Thoughts on Genesis

So, I finally finished reading Genesis, and I’ve only had a copy of the Bible checked out from the library for four months now! Yea, I know, I’m such a fast reader. Well, the only library books I have out from the library at the moment are the Bible, the Qur’an, and a book about the Hadith, so that means I will actually be spending most of my reading time tackling those big, thick holy books, now. I’ll still probably end up returning and checking out a different copy of the exact same Bible a couple of times due to running out of renewals, though. That thing is like 1200 pages, and, well, while it does have its exciting stories, it also has things like incredibly boring and long lists of names and genealogy stuff. It’s not really the sort of book that’s easy to just sit down on the couch and read for five hours straight. I want to say it’s boring because that’s what I always wanted to say when I was a kid but didn’t because it felt like it was wrong to think/say that. Only, the Bible really isn’t all boring. The story of Joseph, for example, is a really great story. It’s got a great deal of irony, and I love irony. I actually didn’t want to put the book down at all when I was reading that story, yesterday, because it was the opposite of boring.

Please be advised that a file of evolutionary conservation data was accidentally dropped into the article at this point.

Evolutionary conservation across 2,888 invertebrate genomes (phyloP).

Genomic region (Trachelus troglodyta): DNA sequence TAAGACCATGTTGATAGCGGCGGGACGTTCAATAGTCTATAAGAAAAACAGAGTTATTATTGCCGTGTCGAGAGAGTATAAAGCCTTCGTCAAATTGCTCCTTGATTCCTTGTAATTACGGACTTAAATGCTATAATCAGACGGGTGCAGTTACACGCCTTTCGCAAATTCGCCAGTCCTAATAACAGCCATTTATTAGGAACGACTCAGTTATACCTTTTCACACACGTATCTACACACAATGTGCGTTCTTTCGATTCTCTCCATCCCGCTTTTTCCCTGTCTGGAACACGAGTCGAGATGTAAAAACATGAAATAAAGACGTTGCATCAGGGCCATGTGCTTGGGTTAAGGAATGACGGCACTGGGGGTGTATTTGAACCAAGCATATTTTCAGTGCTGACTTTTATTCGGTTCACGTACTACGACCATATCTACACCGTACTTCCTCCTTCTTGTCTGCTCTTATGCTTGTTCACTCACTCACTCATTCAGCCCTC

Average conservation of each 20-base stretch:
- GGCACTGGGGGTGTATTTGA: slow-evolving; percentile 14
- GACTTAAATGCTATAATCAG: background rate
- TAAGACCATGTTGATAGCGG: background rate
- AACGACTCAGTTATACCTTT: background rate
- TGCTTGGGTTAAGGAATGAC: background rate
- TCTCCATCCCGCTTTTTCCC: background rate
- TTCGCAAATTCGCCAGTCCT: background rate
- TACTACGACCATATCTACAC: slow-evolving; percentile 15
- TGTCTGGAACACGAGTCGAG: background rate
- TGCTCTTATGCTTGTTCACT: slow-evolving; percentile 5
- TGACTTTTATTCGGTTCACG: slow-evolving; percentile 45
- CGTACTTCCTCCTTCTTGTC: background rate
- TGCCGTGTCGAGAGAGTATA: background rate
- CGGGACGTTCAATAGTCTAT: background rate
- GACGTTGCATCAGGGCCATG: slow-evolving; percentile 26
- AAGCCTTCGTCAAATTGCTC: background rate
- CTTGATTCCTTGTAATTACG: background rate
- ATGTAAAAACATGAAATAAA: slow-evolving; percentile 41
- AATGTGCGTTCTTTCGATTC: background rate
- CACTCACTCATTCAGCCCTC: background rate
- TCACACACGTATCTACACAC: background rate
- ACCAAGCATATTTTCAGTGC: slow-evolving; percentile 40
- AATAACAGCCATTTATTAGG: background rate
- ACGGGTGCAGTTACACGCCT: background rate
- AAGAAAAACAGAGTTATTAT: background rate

So anyway, one thing I kept noticing while reading through Genesis is how incredibly sexist it is. Women are just not considered to be as important as men. For instance, when genealogy is listed, they pretty much just concentrate on the men. Jacob’s children are listed out multiple times. He had twelve sons, in total. Only one daughter is ever mentioned. It seems far more likely that this is because daughters were not thought to be worth mentioning, rather than that a person had 13 children and only one of them was female. If I am doing my math correctly, then, assuming that a child is equally as likely to be male as to be female, the chance that only one child out of 13 will be female is 0.16%. Now, if this were the only example of this, I might be jumping to conclusions by saying that they usually only bother to mention people’s sons by name. It is a little more difficult to tell in cases where only a list of names is mentioned, because I don’t know how to tell which names are female and which are male and which, if any, can be either male or female. However, some of these lists of names have enough context provided to tell which ones are sons and which are daughters. In the section where the children of the children of Jacob are listed, Joseph has two children listed, both male, and Judah has five children listed, again all male. Noah has three sons; no daughters are mentioned. The three children of Adam that are mentioned by name are all male, although it is said that he had other sons and daughters. Lot had two (unnamed) daughters and no sons… until his daughters got pregnant by him and give birth to two (named) sons. Oh, and that one daughter of Jacob that is even mentioned by name? Her entire role in the story consists of getting raped.